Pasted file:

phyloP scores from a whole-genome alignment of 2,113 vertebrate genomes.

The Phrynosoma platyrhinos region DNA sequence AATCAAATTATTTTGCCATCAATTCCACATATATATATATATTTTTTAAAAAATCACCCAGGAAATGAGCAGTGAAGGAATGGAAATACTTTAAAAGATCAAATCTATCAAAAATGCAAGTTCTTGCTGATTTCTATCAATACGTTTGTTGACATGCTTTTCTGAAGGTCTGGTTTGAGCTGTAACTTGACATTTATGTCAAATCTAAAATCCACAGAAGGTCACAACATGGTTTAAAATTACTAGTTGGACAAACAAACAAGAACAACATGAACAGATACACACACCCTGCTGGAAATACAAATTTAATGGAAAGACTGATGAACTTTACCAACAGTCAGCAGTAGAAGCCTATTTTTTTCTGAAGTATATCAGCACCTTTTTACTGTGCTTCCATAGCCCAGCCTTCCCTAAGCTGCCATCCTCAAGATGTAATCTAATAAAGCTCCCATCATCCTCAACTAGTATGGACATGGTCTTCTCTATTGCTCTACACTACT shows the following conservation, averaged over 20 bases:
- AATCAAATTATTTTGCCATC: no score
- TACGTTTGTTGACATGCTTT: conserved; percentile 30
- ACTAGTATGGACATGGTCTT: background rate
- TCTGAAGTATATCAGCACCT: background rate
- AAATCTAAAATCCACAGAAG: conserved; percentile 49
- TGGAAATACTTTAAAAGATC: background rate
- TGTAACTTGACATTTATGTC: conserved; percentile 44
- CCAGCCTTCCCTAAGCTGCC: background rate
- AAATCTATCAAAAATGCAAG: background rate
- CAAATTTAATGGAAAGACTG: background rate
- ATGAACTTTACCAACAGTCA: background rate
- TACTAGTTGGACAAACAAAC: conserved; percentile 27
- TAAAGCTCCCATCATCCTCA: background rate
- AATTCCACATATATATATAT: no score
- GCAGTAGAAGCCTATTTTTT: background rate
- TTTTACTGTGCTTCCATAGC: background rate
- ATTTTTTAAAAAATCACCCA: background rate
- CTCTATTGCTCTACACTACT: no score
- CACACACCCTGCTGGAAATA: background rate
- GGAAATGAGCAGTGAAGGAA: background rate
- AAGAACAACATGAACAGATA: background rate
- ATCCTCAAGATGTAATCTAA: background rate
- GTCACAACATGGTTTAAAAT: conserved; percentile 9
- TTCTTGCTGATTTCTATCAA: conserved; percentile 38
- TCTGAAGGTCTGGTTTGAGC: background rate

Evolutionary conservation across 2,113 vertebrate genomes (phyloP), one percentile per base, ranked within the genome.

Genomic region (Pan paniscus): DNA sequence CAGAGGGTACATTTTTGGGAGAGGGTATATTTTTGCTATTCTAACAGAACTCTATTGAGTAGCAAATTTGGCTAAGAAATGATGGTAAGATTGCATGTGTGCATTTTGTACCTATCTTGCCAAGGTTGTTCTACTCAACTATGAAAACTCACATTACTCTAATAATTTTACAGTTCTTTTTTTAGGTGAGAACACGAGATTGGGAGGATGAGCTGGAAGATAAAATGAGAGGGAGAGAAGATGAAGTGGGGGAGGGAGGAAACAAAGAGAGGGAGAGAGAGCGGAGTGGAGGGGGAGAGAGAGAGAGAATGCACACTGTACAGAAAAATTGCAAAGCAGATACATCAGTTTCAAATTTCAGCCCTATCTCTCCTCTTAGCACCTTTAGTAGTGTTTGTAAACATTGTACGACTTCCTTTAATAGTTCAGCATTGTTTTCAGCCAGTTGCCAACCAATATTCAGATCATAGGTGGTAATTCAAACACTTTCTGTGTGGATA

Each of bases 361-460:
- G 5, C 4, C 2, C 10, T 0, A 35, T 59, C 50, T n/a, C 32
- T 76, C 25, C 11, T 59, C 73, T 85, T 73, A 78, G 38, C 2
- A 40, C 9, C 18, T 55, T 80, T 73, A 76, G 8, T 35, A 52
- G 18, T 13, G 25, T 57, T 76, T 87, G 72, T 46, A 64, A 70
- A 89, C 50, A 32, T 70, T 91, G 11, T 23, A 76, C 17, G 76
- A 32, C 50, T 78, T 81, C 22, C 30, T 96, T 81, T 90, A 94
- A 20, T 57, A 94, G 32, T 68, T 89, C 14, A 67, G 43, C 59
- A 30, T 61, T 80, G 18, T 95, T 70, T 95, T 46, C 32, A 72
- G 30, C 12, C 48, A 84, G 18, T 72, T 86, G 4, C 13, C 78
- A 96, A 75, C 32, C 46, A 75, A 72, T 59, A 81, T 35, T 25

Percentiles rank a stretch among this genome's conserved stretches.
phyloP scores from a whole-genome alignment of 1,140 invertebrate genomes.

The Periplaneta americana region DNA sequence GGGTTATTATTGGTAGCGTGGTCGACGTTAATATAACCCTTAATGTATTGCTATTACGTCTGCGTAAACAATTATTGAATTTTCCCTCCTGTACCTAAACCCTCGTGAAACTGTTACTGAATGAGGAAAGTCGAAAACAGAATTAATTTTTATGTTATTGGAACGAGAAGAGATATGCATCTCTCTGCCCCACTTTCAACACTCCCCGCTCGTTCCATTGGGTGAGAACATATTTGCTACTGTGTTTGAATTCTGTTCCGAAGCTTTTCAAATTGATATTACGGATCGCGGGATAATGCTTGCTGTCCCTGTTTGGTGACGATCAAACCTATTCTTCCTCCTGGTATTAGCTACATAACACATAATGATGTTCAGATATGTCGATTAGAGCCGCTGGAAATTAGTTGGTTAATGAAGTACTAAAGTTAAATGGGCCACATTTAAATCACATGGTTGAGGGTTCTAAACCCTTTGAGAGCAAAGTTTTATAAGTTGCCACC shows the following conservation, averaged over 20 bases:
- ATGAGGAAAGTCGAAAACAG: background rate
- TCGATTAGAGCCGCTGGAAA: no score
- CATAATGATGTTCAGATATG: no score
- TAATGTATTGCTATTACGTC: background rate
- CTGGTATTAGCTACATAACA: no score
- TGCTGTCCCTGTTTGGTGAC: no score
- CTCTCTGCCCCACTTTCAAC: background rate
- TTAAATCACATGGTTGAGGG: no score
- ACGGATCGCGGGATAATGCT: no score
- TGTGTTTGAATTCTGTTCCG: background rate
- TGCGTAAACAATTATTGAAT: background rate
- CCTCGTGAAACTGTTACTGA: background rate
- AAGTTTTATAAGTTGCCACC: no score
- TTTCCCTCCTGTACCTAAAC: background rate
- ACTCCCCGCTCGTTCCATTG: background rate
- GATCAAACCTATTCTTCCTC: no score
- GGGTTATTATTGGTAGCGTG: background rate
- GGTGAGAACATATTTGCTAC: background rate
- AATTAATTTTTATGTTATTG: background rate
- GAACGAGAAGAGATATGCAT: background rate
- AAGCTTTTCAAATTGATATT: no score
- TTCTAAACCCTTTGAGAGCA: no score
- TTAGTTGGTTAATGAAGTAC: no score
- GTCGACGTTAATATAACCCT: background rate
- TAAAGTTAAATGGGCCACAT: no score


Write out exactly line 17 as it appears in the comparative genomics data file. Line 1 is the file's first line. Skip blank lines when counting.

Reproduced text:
- GCAGTAGAAGCCTATTTTTT: background rate